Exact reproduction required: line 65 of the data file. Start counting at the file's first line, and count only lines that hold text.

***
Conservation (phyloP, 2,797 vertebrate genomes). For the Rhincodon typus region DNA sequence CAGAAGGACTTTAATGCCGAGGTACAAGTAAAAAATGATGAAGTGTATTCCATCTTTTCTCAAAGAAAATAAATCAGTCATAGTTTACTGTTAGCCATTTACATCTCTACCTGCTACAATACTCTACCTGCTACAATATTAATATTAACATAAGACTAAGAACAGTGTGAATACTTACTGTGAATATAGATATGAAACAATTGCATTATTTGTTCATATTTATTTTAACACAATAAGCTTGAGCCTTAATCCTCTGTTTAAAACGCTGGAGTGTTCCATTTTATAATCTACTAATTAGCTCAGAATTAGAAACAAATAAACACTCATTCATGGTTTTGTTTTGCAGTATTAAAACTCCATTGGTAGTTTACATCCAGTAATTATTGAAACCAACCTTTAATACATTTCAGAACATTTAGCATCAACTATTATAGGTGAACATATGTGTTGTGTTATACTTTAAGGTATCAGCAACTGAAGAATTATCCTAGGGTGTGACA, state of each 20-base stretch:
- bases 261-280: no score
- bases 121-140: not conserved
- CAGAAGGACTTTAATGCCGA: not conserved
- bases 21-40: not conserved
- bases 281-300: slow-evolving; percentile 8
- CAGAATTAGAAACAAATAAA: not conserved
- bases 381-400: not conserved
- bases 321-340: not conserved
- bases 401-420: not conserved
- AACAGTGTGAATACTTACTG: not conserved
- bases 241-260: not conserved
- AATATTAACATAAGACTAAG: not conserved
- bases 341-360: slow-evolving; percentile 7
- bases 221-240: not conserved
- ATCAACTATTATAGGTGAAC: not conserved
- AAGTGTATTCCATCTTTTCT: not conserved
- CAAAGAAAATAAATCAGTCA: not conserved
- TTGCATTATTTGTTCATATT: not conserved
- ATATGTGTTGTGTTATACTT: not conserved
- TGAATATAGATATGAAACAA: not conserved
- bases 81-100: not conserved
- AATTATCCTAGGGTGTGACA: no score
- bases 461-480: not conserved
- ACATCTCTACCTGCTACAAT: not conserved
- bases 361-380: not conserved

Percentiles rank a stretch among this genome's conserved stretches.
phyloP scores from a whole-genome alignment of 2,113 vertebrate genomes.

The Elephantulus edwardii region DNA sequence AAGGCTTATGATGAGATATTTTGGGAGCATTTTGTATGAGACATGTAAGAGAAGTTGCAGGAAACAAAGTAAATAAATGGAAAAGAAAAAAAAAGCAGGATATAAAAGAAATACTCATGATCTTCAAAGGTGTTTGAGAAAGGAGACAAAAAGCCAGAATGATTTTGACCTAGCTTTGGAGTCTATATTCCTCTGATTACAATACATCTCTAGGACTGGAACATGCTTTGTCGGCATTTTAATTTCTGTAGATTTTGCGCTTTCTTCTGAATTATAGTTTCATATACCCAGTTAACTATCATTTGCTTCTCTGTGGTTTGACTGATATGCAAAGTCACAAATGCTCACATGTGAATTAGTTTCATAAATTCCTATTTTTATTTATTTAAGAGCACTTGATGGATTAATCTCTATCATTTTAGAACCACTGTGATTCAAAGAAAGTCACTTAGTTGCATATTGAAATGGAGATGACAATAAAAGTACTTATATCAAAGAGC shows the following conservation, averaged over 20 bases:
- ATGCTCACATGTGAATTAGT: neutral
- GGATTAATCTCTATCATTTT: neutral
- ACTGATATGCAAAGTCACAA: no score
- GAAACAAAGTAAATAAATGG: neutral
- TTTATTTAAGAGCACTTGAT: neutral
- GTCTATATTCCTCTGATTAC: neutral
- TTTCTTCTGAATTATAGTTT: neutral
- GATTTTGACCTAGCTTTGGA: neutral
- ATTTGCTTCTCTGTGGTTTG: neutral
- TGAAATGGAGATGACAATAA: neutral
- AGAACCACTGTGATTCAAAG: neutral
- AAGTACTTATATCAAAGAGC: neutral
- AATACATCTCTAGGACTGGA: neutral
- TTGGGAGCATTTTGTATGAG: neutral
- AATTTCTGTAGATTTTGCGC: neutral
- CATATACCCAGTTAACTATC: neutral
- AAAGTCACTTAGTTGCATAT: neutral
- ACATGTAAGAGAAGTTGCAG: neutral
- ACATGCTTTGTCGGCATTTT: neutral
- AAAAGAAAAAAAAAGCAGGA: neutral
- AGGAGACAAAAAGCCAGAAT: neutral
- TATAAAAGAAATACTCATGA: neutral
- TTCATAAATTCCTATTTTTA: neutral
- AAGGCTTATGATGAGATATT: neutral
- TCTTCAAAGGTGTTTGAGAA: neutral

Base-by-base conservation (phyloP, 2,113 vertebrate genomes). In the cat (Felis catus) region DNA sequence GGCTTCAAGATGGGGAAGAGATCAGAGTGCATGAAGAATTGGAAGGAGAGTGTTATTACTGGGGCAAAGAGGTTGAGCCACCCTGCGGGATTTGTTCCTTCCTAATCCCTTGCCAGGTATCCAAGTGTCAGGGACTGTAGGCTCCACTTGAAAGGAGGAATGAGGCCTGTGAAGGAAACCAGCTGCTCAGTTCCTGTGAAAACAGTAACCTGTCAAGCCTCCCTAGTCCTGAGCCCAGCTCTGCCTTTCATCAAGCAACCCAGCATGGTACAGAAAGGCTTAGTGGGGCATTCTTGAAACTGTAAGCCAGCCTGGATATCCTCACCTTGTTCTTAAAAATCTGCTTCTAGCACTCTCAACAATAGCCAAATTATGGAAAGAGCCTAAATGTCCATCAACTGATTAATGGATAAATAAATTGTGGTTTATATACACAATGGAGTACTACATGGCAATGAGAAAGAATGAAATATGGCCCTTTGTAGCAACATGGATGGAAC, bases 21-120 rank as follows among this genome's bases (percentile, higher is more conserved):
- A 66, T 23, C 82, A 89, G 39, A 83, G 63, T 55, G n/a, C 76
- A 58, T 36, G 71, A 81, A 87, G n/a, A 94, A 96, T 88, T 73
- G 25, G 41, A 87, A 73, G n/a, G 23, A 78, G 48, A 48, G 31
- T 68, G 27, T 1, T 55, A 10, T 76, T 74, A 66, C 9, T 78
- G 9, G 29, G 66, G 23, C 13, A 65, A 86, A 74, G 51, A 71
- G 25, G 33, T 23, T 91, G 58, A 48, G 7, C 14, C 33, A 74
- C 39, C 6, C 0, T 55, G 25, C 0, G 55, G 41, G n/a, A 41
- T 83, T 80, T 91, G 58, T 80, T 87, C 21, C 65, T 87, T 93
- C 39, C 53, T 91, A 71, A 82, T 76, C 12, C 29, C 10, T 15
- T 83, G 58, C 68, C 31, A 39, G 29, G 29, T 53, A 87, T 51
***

- T 83, G 58, C 68, C 31, A 39, G 29, G 29, T 53, A 87, T 51